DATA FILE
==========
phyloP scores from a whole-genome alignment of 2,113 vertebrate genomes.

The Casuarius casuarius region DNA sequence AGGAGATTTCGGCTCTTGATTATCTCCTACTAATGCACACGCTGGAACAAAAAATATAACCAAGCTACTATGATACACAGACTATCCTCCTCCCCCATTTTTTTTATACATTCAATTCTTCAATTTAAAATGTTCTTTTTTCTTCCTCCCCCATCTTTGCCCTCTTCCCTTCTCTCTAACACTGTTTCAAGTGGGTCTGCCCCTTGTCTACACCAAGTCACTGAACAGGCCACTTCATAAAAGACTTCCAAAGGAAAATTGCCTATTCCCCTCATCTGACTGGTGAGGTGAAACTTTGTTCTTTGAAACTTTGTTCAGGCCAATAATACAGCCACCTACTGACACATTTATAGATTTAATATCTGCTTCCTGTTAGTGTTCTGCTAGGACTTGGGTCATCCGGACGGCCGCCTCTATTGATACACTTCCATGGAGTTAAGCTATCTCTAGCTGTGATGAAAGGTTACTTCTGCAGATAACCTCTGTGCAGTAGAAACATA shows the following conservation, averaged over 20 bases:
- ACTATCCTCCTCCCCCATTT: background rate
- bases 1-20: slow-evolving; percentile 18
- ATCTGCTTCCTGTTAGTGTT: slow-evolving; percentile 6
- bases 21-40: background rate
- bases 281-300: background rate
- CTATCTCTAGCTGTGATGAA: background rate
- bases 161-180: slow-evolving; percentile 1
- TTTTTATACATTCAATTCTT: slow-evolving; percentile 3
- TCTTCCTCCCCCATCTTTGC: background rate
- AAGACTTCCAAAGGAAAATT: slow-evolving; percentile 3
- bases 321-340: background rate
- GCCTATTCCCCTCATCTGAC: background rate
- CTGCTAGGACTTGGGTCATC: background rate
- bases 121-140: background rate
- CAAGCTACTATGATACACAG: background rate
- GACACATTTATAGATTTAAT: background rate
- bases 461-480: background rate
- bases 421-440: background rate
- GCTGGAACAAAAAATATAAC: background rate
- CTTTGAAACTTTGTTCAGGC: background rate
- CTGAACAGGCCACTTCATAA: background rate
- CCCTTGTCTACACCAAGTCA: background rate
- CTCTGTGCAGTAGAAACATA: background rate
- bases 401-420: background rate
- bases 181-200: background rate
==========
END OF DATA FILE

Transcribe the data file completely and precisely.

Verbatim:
phyloP scores from a whole-genome alignment of 2,113 vertebrate genomes.

The Casuarius casuarius region DNA sequence AGGAGATTTCGGCTCTTGATTATCTCCTACTAATGCACACGCTGGAACAAAAAATATAACCAAGCTACTATGATACACAGACTATCCTCCTCCCCCATTTTTTTTATACATTCAATTCTTCAATTTAAAATGTTCTTTTTTCTTCCTCCCCCATCTTTGCCCTCTTCCCTTCTCTCTAACACTGTTTCAAGTGGGTCTGCCCCTTGTCTACACCAAGTCACTGAACAGGCCACTTCATAAAAGACTTCCAAAGGAAAATTGCCTATTCCCCTCATCTGACTGGTGAGGTGAAACTTTGTTCTTTGAAACTTTGTTCAGGCCAATAATACAGCCACCTACTGACACATTTATAGATTTAATATCTGCTTCCTGTTAGTGTTCTGCTAGGACTTGGGTCATCCGGACGGCCGCCTCTATTGATACACTTCCATGGAGTTAAGCTATCTCTAGCTGTGATGAAAGGTTACTTCTGCAGATAACCTCTGTGCAGTAGAAACATA shows the following conservation, averaged over 20 bases:
- ACTATCCTCCTCCCCCATTT: background rate
- bases 1-20: slow-evolving; percentile 18
- ATCTGCTTCCTGTTAGTGTT: slow-evolving; percentile 6
- bases 21-40: background rate
- bases 281-300: background rate
- CTATCTCTAGCTGTGATGAA: background rate
- bases 161-180: slow-evolving; percentile 1
- TTTTTATACATTCAATTCTT: slow-evolving; percentile 3
- TCTTCCTCCCCCATCTTTGC: background rate
- AAGACTTCCAAAGGAAAATT: slow-evolving; percentile 3
- bases 321-340: background rate
- GCCTATTCCCCTCATCTGAC: background rate
- CTGCTAGGACTTGGGTCATC: background rate
- bases 121-140: background rate
- CAAGCTACTATGATACACAG: background rate
- GACACATTTATAGATTTAAT: background rate
- bases 461-480: background rate
- bases 421-440: background rate
- GCTGGAACAAAAAATATAAC: background rate
- CTTTGAAACTTTGTTCAGGC: background rate
- CTGAACAGGCCACTTCATAA: background rate
- CCCTTGTCTACACCAAGTCA: background rate
- CTCTGTGCAGTAGAAACATA: background rate
- bases 401-420: background rate
- bases 181-200: background rate